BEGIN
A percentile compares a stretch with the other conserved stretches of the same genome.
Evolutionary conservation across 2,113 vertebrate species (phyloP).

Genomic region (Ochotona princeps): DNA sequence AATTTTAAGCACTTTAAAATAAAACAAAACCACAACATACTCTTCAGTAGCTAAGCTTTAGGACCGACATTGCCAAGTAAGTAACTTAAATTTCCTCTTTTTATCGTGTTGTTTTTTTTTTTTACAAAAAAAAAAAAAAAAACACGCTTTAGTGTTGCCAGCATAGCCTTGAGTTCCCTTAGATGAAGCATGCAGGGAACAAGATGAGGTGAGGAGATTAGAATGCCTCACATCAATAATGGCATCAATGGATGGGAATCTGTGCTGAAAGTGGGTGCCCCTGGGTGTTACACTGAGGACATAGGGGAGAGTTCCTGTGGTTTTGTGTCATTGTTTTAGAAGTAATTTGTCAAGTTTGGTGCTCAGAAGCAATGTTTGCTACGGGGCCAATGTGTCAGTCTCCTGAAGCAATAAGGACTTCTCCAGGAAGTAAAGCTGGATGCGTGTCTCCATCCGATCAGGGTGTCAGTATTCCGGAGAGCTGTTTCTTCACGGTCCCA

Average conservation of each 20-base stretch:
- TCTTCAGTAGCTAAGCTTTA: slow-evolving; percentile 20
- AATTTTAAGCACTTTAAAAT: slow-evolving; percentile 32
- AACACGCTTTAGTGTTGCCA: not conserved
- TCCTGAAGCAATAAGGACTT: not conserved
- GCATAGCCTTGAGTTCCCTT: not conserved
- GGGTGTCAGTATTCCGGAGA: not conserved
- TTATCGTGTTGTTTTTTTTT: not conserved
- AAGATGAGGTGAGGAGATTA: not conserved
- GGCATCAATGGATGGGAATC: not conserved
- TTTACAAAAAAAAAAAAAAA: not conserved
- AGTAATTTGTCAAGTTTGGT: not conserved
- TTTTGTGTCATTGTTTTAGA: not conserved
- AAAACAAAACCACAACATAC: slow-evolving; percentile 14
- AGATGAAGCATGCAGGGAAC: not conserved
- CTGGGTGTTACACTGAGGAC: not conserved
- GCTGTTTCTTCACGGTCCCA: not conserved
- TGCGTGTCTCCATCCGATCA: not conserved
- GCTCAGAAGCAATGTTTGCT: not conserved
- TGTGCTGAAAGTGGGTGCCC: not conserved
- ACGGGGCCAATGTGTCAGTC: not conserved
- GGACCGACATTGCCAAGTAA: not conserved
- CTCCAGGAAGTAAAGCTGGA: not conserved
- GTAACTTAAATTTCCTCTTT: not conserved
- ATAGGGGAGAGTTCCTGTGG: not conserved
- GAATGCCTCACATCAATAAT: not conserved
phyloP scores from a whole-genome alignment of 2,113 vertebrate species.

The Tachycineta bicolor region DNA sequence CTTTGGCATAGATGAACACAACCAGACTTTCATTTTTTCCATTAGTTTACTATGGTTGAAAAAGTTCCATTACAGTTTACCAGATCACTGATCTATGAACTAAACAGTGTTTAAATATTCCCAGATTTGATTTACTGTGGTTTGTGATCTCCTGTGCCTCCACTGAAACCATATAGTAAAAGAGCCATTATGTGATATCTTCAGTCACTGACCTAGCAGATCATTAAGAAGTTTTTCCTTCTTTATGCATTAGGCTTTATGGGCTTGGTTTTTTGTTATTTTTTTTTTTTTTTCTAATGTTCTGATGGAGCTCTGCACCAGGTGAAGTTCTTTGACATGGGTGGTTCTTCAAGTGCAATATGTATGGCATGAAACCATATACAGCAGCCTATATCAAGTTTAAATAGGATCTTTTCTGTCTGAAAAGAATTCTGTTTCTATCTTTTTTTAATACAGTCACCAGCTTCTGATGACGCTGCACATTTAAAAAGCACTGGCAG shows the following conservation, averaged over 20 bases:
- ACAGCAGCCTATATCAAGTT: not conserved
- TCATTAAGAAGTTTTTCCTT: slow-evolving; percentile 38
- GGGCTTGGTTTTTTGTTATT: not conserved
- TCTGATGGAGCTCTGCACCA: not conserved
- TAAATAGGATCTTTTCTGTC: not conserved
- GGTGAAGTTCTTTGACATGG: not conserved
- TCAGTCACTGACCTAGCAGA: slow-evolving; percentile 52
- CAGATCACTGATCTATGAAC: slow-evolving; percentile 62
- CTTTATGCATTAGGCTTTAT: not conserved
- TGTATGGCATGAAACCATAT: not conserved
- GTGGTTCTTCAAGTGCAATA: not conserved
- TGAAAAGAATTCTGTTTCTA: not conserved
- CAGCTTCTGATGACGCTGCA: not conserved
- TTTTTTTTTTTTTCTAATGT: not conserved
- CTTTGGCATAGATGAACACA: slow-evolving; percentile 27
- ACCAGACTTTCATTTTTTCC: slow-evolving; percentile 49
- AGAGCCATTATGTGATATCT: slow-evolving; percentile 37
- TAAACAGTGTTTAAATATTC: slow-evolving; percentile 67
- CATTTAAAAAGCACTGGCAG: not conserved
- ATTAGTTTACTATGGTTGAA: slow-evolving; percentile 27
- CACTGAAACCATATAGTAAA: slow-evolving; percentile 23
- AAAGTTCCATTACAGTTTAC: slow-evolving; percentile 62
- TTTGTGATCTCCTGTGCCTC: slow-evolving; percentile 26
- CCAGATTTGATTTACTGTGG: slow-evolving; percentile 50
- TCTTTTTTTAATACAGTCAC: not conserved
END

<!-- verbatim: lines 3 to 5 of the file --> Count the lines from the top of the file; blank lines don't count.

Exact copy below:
Genomic region (Ochotona princeps): DNA sequence AATTTTAAGCACTTTAAAATAAAACAAAACCACAACATACTCTTCAGTAGCTAAGCTTTAGGACCGACATTGCCAAGTAAGTAACTTAAATTTCCTCTTTTTATCGTGTTGTTTTTTTTTTTTACAAAAAAAAAAAAAAAAACACGCTTTAGTGTTGCCAGCATAGCCTTGAGTTCCCTTAGATGAAGCATGCAGGGAACAAGATGAGGTGAGGAGATTAGAATGCCTCACATCAATAATGGCATCAATGGATGGGAATCTGTGCTGAAAGTGGGTGCCCCTGGGTGTTACACTGAGGACATAGGGGAGAGTTCCTGTGGTTTTGTGTCATTGTTTTAGAAGTAATTTGTCAAGTTTGGTGCTCAGAAGCAATGTTTGCTACGGGGCCAATGTGTCAGTCTCCTGAAGCAATAAGGACTTCTCCAGGAAGTAAAGCTGGATGCGTGTCTCCATCCGATCAGGGTGTCAGTATTCCGGAGAGCTGTTTCTTCACGGTCCCA

Average conservation of each 20-base stretch:
- TCTTCAGTAGCTAAGCTTTA: slow-evolving; percentile 20